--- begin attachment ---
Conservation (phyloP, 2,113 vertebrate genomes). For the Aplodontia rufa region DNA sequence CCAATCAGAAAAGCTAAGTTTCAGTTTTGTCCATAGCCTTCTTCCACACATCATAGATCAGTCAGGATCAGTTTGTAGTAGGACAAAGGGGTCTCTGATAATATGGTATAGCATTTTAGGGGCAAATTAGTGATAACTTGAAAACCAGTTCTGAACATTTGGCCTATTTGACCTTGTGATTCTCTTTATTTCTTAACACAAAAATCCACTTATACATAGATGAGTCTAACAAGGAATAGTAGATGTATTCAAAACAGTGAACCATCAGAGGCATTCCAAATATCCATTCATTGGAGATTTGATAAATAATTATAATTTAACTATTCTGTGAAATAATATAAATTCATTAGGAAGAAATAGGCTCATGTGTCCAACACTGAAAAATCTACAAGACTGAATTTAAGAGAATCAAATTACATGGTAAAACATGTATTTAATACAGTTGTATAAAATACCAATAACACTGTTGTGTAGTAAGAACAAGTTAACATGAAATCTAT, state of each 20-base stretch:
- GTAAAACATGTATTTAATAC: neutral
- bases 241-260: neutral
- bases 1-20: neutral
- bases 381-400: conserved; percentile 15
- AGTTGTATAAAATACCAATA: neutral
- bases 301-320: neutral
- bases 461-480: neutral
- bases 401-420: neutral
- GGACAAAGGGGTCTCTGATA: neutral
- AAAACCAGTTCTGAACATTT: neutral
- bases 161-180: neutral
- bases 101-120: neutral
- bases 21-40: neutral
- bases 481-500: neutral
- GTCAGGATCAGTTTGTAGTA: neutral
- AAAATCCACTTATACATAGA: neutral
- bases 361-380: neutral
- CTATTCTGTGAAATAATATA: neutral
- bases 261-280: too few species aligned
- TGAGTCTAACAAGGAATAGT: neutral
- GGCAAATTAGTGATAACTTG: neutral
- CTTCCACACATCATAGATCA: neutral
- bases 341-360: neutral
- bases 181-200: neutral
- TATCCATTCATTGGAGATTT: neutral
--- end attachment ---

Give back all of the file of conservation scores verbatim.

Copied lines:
Conservation (phyloP, 2,113 vertebrate genomes). For the Aplodontia rufa region DNA sequence CCAATCAGAAAAGCTAAGTTTCAGTTTTGTCCATAGCCTTCTTCCACACATCATAGATCAGTCAGGATCAGTTTGTAGTAGGACAAAGGGGTCTCTGATAATATGGTATAGCATTTTAGGGGCAAATTAGTGATAACTTGAAAACCAGTTCTGAACATTTGGCCTATTTGACCTTGTGATTCTCTTTATTTCTTAACACAAAAATCCACTTATACATAGATGAGTCTAACAAGGAATAGTAGATGTATTCAAAACAGTGAACCATCAGAGGCATTCCAAATATCCATTCATTGGAGATTTGATAAATAATTATAATTTAACTATTCTGTGAAATAATATAAATTCATTAGGAAGAAATAGGCTCATGTGTCCAACACTGAAAAATCTACAAGACTGAATTTAAGAGAATCAAATTACATGGTAAAACATGTATTTAATACAGTTGTATAAAATACCAATAACACTGTTGTGTAGTAAGAACAAGTTAACATGAAATCTAT, state of each 20-base stretch:
- GTAAAACATGTATTTAATAC: neutral
- bases 241-260: neutral
- bases 1-20: neutral
- bases 381-400: conserved; percentile 15
- AGTTGTATAAAATACCAATA: neutral
- bases 301-320: neutral
- bases 461-480: neutral
- bases 401-420: neutral
- GGACAAAGGGGTCTCTGATA: neutral
- AAAACCAGTTCTGAACATTT: neutral
- bases 161-180: neutral
- bases 101-120: neutral
- bases 21-40: neutral
- bases 481-500: neutral
- GTCAGGATCAGTTTGTAGTA: neutral
- AAAATCCACTTATACATAGA: neutral
- bases 361-380: neutral
- CTATTCTGTGAAATAATATA: neutral
- bases 261-280: too few species aligned
- TGAGTCTAACAAGGAATAGT: neutral
- GGCAAATTAGTGATAACTTG: neutral
- CTTCCACACATCATAGATCA: neutral
- bases 341-360: neutral
- bases 181-200: neutral
- TATCCATTCATTGGAGATTT: neutral